For example, prior to last year, only 50 percent of students at Klamath were attending orientation. College officials said that means those students were missing out on vital information about the college and how to navigate it.
Yet many colleges resist the mandatory approach, feeling it is paternalistic and too prescriptive for the large numbers of adult students who attend community colleges, where the average age of students typically hovers around 25. And red tape and hassles, like mandatory scheduling, can discourage students who may have been on the fence about attending college in the first place.
Students who can’t make the time to go to orientation or meet with an advisor probably won’t make the time for college classes, Gutieriez believes.
Banning late registration is hard adult students, who are juggling jobs and family duties. But it’s clear that late registrants have very high failure rates.
Klamath’s new policy “resembles recent decisions by a few for-profits, including the University of Phoenix and Kaplan University, which have created free trial periods” for prospective students, Fain writes. Those who realize they’re not ready for college can quit without using up financial aid, running up debt — or raising the university’s failure statistics.
Klamath’s graduation rate for first-time, full-time students is only 17 percent; another 31 percent transfers. That could improve in the future: Fall-to-winter retention rates jumped from 60 percent for first-year students to 80 percent this year.
California Gov. Jerry Brown has signed the Student Success Act, which cuts off fee waivers for students who fall below a C average for two semesters in a row and requires colleges to provide orientation, assessment, placement, counseling and education planning help to new students. At least two-thirds of students qualify for fee waivers. Full tuition has risen to $46 per unit, still below the national average. The bill was amended to remove a provision cutting off waivers for students who’ve already earned 110 credits.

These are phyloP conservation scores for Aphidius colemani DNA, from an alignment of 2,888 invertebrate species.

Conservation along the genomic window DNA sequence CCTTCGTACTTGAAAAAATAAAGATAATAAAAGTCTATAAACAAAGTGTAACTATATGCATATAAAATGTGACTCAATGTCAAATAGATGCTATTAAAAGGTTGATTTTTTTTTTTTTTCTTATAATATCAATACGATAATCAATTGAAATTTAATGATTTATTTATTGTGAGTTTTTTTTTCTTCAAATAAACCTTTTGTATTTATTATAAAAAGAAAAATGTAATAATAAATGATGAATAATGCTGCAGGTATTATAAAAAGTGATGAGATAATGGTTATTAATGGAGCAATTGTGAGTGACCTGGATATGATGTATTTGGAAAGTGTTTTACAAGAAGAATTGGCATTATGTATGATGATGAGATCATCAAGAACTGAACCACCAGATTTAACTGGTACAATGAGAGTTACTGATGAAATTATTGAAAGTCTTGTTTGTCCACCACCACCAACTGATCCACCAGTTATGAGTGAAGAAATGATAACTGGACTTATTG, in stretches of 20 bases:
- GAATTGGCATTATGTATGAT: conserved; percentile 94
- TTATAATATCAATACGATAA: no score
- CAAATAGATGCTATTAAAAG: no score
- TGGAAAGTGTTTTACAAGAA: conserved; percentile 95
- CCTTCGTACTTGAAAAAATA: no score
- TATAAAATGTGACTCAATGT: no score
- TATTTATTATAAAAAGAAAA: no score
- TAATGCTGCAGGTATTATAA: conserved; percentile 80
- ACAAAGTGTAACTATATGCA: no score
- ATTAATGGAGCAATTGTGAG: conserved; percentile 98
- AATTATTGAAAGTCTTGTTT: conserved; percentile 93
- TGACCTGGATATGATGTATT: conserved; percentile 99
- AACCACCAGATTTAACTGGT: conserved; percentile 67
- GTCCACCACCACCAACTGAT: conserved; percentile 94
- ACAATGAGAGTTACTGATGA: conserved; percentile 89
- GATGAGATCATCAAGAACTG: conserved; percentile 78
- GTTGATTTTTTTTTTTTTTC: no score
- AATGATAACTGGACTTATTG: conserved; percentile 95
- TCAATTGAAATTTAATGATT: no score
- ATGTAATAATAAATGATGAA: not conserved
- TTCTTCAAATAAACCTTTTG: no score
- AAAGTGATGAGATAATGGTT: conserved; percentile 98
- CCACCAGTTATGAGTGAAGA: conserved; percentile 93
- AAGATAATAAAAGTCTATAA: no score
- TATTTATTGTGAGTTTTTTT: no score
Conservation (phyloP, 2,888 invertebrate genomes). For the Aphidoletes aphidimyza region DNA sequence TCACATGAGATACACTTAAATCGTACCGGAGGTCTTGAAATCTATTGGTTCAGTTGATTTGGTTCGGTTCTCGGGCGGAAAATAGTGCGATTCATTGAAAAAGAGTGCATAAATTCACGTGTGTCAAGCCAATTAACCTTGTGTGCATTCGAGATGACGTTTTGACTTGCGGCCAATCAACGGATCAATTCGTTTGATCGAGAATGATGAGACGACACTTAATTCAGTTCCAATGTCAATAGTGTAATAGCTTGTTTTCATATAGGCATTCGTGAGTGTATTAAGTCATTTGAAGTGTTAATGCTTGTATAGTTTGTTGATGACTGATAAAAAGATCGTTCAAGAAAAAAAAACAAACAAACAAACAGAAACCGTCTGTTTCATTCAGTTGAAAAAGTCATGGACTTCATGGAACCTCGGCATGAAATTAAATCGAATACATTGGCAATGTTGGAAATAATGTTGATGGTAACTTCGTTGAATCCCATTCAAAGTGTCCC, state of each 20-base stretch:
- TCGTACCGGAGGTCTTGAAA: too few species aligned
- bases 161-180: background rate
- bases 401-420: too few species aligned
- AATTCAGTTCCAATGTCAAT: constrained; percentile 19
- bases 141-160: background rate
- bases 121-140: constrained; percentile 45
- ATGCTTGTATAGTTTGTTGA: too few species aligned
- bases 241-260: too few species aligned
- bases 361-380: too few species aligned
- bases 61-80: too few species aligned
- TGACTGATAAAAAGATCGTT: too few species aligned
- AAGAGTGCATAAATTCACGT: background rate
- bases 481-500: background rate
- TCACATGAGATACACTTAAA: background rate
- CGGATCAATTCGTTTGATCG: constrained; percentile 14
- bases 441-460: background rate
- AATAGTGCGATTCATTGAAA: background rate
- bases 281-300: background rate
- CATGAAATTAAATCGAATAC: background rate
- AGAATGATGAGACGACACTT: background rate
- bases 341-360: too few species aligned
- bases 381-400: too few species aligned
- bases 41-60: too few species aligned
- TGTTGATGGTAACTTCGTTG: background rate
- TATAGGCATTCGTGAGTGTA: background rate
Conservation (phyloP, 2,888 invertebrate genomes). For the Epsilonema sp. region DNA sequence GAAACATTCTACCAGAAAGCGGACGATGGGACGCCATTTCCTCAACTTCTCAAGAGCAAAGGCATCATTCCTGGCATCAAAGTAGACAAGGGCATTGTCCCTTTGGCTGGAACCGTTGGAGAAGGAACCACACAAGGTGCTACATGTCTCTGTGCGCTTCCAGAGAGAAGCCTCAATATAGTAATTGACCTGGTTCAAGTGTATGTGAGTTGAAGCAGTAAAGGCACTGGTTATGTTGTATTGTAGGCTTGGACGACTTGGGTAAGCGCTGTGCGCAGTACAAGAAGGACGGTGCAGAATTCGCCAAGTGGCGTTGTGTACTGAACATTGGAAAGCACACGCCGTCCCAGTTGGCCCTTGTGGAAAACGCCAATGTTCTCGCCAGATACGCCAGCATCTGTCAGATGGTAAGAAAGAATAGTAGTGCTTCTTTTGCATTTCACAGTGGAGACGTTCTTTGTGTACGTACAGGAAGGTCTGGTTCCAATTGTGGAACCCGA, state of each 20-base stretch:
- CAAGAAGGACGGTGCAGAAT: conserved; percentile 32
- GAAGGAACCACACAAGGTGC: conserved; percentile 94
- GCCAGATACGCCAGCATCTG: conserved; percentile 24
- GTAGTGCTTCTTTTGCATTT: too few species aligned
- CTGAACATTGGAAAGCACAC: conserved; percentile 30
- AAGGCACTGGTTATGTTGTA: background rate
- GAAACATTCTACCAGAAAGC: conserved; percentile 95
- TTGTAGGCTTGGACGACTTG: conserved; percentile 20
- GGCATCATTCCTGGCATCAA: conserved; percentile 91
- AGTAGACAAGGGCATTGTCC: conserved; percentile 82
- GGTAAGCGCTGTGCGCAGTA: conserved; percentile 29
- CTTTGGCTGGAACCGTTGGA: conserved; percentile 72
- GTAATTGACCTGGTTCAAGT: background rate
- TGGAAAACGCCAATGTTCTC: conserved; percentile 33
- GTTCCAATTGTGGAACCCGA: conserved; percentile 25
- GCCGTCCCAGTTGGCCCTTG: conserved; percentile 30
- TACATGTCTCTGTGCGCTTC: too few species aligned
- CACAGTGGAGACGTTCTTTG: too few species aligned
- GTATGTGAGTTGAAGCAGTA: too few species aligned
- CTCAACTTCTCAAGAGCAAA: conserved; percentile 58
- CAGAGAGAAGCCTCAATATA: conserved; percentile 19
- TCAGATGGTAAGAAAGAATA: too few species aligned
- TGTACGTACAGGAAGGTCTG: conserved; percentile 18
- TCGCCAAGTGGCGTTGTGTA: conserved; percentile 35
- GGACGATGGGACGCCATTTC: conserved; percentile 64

In addition, community colleges will report the academic performance of students with breakdowns by race and socioeconomic status.
It’s hoped students will move more quickly to achieve their goals, freeing up spaces in a system that now places nearly half a million students on wait lists for the classes they need.
In addition, Brown signed bills expanding digital access to free college textbooks.
The L.A. Trade Bridge Academy provides free orientation for all students — informing them of how to create an education plan, enroll in courses, and access financial aid and other campus resources. New students and returning students can also take a diagnostic test to determine their placement in Math and English courses. Afterwards, students can enroll in free non-credit shortened refresher courses to help them strengthen their knowledge of certain concepts so they are better prepared for the official placement test and matched with the right courses.
. . . Early results show that student enrollment in a second term is up by 10% and refresher courses have increased the number of students successfully completing math or English courses by 11%.
Other Southern California schools, such as Long Beach City College, Mt. San Antonio College, San Bernardino Valley College, and Pasadena City College, also are improving student supports such as orientation, educational planning and assessment and placement, according to Campaign for College Opportunity.
Universities are trying to ease “transfer shock” for new students who aren’t 18-year-old, first-timers, reports the Los Angeles Times.
The 200 transfer students ate Huli Huli chicken and wore plastic leis at a recent luau held in their honor at USC. But more important than food or party favors, participants said, was the camaraderie and encouragement to join the campus mainstream.
Among the organizers was Rebecca Obadia, who transferred from Santa Monica College to USC last year and experienced the stress of starting at a new university midway through a degree program. Obadia, 26, a public relations major, helped revive a transfer student group at USC and is now its president. Transfer students “don’t have the same needs as freshmen and were not welcomed the way they should have been all these years,” she said.
In addition to designing special orientation sessions, colleges and universities are “requiring special classes, bolstering counseling, establishing clubs, setting aside housing and offering more scholarships,” reports the Times.
Transfers aren’t “the forgotten students” anymore, said Janet L. Marling, executive director of the National Institute for the Study of Transfer Students at North Georgia College and State University.